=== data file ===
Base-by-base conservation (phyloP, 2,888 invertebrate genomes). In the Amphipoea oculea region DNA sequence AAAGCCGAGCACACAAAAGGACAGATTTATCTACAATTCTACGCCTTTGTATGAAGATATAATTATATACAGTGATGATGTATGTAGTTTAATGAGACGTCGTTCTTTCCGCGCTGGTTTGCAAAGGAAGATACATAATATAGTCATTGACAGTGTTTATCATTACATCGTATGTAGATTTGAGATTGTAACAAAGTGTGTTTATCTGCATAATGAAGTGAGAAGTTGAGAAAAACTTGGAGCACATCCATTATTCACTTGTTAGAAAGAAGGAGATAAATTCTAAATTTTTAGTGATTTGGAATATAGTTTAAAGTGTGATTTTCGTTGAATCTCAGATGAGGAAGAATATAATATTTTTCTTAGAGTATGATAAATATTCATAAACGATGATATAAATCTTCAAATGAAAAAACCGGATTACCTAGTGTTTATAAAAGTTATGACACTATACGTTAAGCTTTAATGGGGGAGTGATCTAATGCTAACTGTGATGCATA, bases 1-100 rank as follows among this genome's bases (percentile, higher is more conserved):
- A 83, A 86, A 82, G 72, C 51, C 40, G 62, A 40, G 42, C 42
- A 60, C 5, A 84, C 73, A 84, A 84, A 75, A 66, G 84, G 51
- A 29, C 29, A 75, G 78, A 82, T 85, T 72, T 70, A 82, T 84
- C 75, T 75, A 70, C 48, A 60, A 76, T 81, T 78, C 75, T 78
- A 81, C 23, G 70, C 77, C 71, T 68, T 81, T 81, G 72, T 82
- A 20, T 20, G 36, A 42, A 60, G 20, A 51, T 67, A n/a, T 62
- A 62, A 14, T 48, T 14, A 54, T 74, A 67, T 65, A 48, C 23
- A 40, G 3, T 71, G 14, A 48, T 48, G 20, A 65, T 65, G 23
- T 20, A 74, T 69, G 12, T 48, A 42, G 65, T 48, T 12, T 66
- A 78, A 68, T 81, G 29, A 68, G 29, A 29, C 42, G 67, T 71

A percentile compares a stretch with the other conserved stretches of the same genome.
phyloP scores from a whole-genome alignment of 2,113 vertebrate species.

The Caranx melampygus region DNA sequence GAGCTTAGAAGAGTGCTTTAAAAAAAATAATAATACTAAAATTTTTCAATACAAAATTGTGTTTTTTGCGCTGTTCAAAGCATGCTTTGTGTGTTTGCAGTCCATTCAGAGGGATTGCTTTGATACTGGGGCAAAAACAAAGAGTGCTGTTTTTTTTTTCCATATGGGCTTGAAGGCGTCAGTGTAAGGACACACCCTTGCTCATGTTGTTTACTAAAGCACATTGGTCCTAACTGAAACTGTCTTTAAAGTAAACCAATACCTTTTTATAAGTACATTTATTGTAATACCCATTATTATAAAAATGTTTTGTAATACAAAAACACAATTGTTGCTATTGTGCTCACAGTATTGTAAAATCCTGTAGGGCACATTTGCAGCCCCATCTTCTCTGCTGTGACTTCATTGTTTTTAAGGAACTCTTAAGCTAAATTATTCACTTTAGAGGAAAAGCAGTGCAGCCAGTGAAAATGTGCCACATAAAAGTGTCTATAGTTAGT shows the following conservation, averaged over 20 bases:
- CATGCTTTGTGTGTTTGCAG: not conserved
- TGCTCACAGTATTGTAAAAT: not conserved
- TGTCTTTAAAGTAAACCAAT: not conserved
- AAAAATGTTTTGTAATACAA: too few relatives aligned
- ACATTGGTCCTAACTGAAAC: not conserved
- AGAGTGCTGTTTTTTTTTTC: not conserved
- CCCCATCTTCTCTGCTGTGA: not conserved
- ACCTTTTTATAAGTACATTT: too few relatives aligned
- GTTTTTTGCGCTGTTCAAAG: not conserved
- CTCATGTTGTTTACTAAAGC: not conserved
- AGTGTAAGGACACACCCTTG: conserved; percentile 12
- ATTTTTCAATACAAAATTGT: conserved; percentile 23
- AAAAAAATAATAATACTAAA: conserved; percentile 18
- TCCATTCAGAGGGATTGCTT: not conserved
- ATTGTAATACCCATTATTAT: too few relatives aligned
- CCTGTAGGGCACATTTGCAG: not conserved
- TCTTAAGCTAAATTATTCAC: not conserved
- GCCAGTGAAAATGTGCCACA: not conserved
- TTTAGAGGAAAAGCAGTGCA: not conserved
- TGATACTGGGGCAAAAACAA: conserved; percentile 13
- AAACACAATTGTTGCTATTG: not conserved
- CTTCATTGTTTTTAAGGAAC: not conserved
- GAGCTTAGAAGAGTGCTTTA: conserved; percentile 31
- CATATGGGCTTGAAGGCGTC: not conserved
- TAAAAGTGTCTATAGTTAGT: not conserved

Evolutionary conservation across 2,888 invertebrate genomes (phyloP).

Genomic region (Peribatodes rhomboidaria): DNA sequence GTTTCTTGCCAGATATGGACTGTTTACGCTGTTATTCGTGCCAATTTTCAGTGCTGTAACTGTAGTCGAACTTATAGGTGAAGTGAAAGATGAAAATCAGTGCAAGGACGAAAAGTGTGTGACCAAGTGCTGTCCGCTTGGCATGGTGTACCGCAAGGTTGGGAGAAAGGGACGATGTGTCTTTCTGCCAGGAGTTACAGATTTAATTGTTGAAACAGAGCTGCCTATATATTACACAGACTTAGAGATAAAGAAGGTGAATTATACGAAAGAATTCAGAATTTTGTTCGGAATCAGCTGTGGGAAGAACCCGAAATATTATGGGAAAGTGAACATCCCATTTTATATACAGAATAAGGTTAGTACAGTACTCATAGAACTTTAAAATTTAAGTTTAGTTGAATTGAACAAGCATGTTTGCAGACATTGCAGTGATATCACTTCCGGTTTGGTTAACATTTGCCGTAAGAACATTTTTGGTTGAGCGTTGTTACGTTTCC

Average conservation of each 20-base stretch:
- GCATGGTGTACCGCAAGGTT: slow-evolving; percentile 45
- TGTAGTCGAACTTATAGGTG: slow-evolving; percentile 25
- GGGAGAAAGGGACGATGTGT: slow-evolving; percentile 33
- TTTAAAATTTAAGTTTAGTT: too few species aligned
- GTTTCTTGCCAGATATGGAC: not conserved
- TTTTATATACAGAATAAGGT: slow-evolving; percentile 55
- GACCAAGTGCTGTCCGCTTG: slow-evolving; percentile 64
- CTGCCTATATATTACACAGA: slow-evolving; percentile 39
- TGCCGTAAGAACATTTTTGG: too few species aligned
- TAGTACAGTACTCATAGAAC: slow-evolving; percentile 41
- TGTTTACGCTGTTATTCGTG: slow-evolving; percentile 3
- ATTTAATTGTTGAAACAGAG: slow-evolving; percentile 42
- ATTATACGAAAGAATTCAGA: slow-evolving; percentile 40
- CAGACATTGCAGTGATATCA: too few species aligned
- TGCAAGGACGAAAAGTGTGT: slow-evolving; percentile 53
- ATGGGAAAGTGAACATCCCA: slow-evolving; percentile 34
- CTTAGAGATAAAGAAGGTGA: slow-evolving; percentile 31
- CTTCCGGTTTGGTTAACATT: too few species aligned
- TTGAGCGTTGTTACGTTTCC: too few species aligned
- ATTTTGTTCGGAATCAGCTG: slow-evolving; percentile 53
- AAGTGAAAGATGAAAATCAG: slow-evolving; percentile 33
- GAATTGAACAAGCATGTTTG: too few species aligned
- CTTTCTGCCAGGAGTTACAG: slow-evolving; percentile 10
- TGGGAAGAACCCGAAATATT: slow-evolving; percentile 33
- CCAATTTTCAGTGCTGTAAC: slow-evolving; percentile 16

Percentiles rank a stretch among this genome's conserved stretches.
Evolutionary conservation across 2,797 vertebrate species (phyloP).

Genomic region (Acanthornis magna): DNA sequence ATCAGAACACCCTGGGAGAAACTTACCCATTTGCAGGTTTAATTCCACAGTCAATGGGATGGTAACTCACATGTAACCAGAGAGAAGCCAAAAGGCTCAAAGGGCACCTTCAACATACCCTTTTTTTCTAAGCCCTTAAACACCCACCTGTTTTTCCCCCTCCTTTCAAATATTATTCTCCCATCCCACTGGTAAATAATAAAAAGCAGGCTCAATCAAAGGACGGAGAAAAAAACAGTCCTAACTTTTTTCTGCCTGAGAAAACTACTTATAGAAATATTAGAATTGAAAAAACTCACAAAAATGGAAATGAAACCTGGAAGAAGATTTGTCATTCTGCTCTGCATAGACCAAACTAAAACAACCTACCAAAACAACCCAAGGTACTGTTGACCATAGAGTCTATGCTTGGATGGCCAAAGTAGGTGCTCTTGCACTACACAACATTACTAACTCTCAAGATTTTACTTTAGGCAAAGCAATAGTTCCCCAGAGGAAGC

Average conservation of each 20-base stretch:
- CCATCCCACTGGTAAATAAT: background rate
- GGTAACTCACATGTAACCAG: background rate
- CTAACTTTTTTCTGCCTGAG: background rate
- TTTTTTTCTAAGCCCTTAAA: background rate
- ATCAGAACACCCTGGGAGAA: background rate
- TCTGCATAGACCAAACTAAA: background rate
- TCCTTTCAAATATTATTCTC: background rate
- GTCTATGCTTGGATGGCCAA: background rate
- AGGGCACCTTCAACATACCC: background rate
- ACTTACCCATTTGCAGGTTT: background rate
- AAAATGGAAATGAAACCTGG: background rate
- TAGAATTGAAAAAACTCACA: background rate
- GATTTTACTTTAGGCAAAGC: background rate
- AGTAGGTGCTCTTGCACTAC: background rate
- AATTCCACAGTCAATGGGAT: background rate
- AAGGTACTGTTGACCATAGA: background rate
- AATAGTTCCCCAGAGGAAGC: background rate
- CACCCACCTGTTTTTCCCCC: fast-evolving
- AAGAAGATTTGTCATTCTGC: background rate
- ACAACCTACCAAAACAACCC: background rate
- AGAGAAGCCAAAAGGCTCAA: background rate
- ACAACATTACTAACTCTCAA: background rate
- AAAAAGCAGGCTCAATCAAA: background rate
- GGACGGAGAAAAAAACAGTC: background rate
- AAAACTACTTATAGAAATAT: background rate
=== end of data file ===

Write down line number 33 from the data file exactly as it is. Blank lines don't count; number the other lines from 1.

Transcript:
- TTTAGAGGAAAAGCAGTGCA: not conserved